Welcome to the new acreage blog. I’m going to use the excuse that it’s hard to teach an old dog new tricks as the reason I’m a little late this month with “On The Fence.” A better excuse would be that I was waiting for a Cornhusker football victory before I wrote… or maybe the best reason would be I wanted the weather to improve so I had something positive to write about.
The weather certainly has been a challenge in late September and early October for farmers wanting to get started with harvest. This is the second year in a row we’ve had weather patterns like this, I just hope we repeat the nice weather following an extended rainy period like we did in 2017. Not only will harvest proceed rapidly, it also gives us a chance to do a lot of things we might need to on our acreages.
Fortunately our weather changed and many farmers are rapidly catching up on their harvest. I’m sure you’ve notice a lot of trucks, grain carts, and combines on the road lately. You always want to be cautious on country roads, but it’s particularly important during planting and harvest season when there is more traffic on rural roads at all times of the day and night.
Harvest is, by far, the #1 activity this time of year. In early harvested fields, you may have seen drills planting winter wheat. This crop is seeded in the fall and will be harvested next July. As harvest winds down now, you may also see drills in fields seeding cover crops. These improve the soil structure, help prevent weeds, increase “good” microbial activity in the soil, offer grazing for livestock, and help prevent soil erosion.
Those are the visible things you see happening on your neighbor’s farms. Things you don’t see is ordering seed for next year’s crops, cooling and drying grain stored in bins on the farm, soil sampling for fertilizer needed by next year’s crops and tax planning. Farmers are also cleaning and making repairs on equipment before it is stored for the winter.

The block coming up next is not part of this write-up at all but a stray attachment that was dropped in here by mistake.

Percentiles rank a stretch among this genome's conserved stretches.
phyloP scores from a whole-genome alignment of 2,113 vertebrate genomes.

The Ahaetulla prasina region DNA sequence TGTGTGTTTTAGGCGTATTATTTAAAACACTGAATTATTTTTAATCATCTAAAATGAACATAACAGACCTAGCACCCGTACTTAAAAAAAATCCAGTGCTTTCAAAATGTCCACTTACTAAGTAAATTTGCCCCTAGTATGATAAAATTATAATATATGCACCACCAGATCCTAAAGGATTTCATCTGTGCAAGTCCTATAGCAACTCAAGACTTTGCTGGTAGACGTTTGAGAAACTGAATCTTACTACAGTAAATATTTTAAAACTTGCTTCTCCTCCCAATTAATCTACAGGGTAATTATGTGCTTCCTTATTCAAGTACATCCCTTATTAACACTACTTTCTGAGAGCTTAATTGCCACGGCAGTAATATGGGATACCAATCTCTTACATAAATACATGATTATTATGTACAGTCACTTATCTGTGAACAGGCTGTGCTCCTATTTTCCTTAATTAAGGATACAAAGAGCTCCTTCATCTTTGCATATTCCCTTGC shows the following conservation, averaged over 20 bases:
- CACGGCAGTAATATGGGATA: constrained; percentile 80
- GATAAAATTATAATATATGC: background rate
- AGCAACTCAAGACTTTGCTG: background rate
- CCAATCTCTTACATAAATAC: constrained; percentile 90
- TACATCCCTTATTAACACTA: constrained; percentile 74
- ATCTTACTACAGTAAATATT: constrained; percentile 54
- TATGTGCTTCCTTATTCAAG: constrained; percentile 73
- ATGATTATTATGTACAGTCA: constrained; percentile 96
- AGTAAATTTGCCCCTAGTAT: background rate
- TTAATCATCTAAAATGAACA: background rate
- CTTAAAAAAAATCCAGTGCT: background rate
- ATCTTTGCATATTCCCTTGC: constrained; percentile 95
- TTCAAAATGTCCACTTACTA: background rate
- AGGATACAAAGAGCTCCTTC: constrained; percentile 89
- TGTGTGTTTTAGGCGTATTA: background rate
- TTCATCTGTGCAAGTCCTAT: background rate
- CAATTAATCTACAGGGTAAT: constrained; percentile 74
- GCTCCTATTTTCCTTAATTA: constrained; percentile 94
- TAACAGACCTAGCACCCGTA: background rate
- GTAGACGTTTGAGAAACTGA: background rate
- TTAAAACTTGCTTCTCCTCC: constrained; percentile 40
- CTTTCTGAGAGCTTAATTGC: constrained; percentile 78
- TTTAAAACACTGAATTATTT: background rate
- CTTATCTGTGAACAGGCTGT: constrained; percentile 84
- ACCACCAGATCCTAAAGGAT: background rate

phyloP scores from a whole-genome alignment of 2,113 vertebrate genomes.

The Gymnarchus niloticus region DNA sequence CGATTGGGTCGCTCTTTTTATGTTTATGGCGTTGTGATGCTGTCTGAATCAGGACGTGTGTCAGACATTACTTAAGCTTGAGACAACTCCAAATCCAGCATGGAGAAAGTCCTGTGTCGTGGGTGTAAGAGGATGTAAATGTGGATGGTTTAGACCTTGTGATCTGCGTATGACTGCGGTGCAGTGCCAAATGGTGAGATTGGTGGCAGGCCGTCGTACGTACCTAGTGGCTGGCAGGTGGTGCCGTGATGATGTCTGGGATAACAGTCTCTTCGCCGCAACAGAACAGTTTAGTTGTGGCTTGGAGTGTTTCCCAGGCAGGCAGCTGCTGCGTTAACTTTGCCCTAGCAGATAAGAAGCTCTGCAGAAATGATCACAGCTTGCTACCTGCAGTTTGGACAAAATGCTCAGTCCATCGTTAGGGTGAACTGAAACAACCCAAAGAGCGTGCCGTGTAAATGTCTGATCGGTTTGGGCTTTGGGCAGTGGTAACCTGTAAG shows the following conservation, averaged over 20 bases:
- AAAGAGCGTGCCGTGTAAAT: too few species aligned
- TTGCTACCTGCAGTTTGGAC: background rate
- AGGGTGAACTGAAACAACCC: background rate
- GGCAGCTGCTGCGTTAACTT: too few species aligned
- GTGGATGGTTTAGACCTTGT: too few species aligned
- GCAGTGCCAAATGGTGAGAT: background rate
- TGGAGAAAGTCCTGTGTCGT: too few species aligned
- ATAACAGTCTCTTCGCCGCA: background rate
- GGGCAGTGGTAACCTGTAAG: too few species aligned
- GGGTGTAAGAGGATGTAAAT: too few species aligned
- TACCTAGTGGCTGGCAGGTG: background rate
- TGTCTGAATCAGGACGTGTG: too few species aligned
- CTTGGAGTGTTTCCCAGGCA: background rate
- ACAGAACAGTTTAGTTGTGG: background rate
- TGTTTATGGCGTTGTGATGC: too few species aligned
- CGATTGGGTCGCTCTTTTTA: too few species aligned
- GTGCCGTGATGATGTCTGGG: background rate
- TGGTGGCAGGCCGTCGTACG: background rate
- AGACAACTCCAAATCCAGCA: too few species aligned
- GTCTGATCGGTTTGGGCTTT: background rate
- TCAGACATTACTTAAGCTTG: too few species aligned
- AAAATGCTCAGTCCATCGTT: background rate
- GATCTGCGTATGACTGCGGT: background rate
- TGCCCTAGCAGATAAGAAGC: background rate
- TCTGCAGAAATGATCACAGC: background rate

That leads right into something you might want to be doing now. I haven’t winterized my mower… yet, but I hope I mowed my lawn for the last time last weekend. I might have to mow again if too many leaves blow in on it. When I think I’m done mowing, I’ll thoroughly clean my mower, change the oil, clean or replace the air filter, and sharpen the blade… and do similar maintenance on other equipment such my tiller.
This is the time (while it is still warm!) when I get out my snowblower and make sure it starts easily and is ready for the winter months. It is so much easier to do that now than when there’s a couple inches of snow on the driveway and so cold I can’t feel my fingers!
I’ll also replenish the stack of firewood near the house for my fireplace this winter. I want this near the house, but not next to it where it might attract mice or other pests such as termites. To discourage termites, do not stack firewood directly on the ground. You can purchase special frames to hold firewood or I’ve found a few cement blocks and metal T-posts will keep it off the ground. Never bring firewood into the house until you are ready to burn it.
If you have a fireplace or wood burning stove, it’s also important to clean the flue to remove creosote that can build up and potentially lead to a chimney fire. Also, from a fire safety standpoint (can you tell I’m a volunteer fireman… over 35 years), be sure to cut down tall vegetation right around the foundation such as ornamental grasses. They add interest and provide some habitat in a flowerbed away from the house, but cut those down next to the house.
Similarly, rake up leaves that may have blown in and accumulated along the foundation. This can be a fire risk as well as provide a hiding place for critters you really don’t want coming into the home. If leaves accumulated on your lawn, mow to mulch them into the turf. If they leave a layer of ground up leaves on top of the turf after mowing, mow over them a second time. If you still have an accumulation, you may need to rake or bag them.
Mowing and mulching them won’t contribute to thatch, but it recycles nutrients into the soil. If there are too many to mulch in, rake them up, but add them to your compost pile. I always stockpile a pile of leaves next to my compost pile. Then, when I do have to bag my grass clippings (I never do unless absolutely necessary), I’ll add a layer of clippings, a layer or leaves, and a layer of last year’s compost to a new pile next to the old compost pile. This combination starts composting faster than just leaves or just grass clippings.
Well, that’s more than enough to keep you busy for a while. The main thing is during this great fall season, get outside, enjoy the weather, do something, and enjoy your acreage.